23:14 His father was a man of faith that knew that everyone was God’s children

24:01 He said God’s Mercy endureth forever

24:55 NAACP and their past victories and their victories in the future

25:15 Ended his speech

The full text of Mitt Romney’s speech follows:

Thank you, Bishop Graves, for your generous introduction. Thanks also to President Ben Jealous and Chairman Roslyn Brock for the opportunity to be here this morning, and for your hospitality. It is an honor to address you.

I appreciate the chance to speak first – even before Vice President Biden gets his turn tomorrow. I just hope the Obama campaign won’t think you’re playing favorites.

You all know something of my background, and maybe you’ve wondered how any Republican ever becomes governor of Massachusetts in the first place. Well, in a state with 11 percent Republican registration, you don’t get there by just talking to Republicans. We have to make our case to every voter. We don’t count anybody out, and we sure don’t make a habit of presuming anyone’s support. Support is asked for and earned – and that’s why I’m here today.

With 90 percent of African-Americans voting for Democrats, some of you may wonder why a Republican would bother to campaign in the African American community, and to address the NAACP. Of course, one reason is that I hope to represent all Americans, of every race, creed or sexual orientation, from the poorest to the richest and everyone in between.

But there is another reason: I believe that if you understood who I truly am in my heart, and if it were possible to fully communicate what I believe is in the real, enduring best interest of African American families, you would vote for me for president. I want you to know that if I did not believe that my policies and my leadership would help families of color — and families of any color — more than the policies and leadership of President Obama, I would not be running for president.

The opposition charges that I and people in my party are running for office to help the rich. Nonsense. The rich will do just fine whether I am elected or not. The President wants to make this a campaign about blaming the rich. I want to make this a campaign about helping the middle class.

I am running for president because I know that my policies and vision will help hundreds of millions of middle class Americans of all races, will lift people from poverty, and will help prevent people from becoming poor. My campaign is about helping the people who need help. The course the President has set has not done that – and will not do that. My course will.

When President Obama called to congratulate me on becoming the presumptive Republican nominee, he said that he, “looked forward to an important and healthy debate about America’s future.” To date, I’m afraid that his campaign has taken a different course than that.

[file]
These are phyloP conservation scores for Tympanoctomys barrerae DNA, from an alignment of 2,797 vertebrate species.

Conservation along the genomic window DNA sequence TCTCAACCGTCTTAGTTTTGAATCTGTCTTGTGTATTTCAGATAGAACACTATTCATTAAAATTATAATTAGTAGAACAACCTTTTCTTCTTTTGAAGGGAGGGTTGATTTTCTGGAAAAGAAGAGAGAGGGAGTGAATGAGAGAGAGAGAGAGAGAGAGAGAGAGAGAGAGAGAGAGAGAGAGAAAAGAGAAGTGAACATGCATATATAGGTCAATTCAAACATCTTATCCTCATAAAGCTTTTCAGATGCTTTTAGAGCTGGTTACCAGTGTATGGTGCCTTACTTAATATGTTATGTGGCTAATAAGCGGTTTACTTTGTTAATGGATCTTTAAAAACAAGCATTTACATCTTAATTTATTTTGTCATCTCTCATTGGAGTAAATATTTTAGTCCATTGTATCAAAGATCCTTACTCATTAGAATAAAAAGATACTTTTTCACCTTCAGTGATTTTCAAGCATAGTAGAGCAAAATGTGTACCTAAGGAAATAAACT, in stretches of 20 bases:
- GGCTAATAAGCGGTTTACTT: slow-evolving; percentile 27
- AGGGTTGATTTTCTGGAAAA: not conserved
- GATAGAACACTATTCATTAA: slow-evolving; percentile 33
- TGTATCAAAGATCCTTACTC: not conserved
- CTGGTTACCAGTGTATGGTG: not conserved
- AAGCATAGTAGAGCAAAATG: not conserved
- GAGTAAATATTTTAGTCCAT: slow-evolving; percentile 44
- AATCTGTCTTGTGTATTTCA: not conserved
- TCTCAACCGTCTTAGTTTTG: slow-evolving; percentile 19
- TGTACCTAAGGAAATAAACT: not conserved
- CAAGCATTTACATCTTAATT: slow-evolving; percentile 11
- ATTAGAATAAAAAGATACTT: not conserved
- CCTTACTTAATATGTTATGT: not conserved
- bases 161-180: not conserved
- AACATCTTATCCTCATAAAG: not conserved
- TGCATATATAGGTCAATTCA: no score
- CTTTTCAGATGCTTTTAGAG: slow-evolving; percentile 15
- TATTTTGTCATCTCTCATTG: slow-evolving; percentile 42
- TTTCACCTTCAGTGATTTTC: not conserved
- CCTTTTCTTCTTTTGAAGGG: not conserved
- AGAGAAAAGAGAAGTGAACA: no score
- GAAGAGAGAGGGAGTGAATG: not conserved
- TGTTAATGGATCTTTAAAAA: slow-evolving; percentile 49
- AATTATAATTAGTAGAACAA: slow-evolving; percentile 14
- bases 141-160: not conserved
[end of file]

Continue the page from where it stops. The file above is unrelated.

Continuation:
But, in campaigns at their best, voters can expect a clear choice, and candidates can expect a fair hearing – only more so from a venerable organization like this one. So, it is that healthy debate about the course of the nation that I want to discuss with you today.

If someone had told us in the 1950s or 1960s that a black citizen would serve as the forty-fourth president, we would have been proud and many would have been surprised. Picturing that day, we might have assumed that the American presidency would be the very last door of opportunity to be opened. Before that came to pass, every other barrier on the path to equal opportunity would surely have come down.

Of course, it hasn’t happened quite that way. Many barriers remain. Old inequities persist. In some ways, the challenges are even more complicated than before. And across America — and even within your own ranks — there are serious, honest debates about the way forward.

If equal opportunity in America were an accomplished fact, then a chronically bad economy would be equally bad for everyone. Instead, it’s worse for African Americans in almost every way. The unemployment rate, the duration of unemployment, average income, and median family wealth are all worse for the black community. In June, while the overall unemployment rate remained stuck at 8.2 percent, the unemployment rate for African Americans actually went up, from 13.6 percent to 14.4 percent.
Americans of every background are asking when this economy will finally recover – and you, in particular, are entitled to an answer.

If equal opportunity in America were an accomplished fact, black families could send their sons and daughters to public schools that truly offer the hope of a better life. Instead, for generations, the African-American community has been waiting and waiting for that promise to be kept. Today, black children are 17 percent of students nationwide – but they are 42 percent of the students in our worst-performing schools.

Our society sends them into mediocre schools and expects them to perform with excellence, and that is not fair. Frederick Douglass observed that, “It is easier to build strong children than to repair broken men.” Yet, instead of preparing these children for life, too many schools set them up for failure. Everyone in this room knows that we owe them better than that.

The path of inequality often leads to lost opportunity. College, graduate school, and first jobs should be milestones marking the passage from childhood to adulthood. But for too many disadvantaged young people, these goals seem unattainable – and their lives take a tragic turn.

Many live in neighborhoods filled with violence and fear, and empty of opportunity. Their impatience for real change is understandable. They are entitled to feel that life in America should be better than this. They are told even now to wait for improvements in our economy and in our schools, but it seems to me that these Americans have waited long enough.

The point is that when decades of the same promises keep producing the same failures, then it’s reasonable to rethink our approach – and consider a new plan.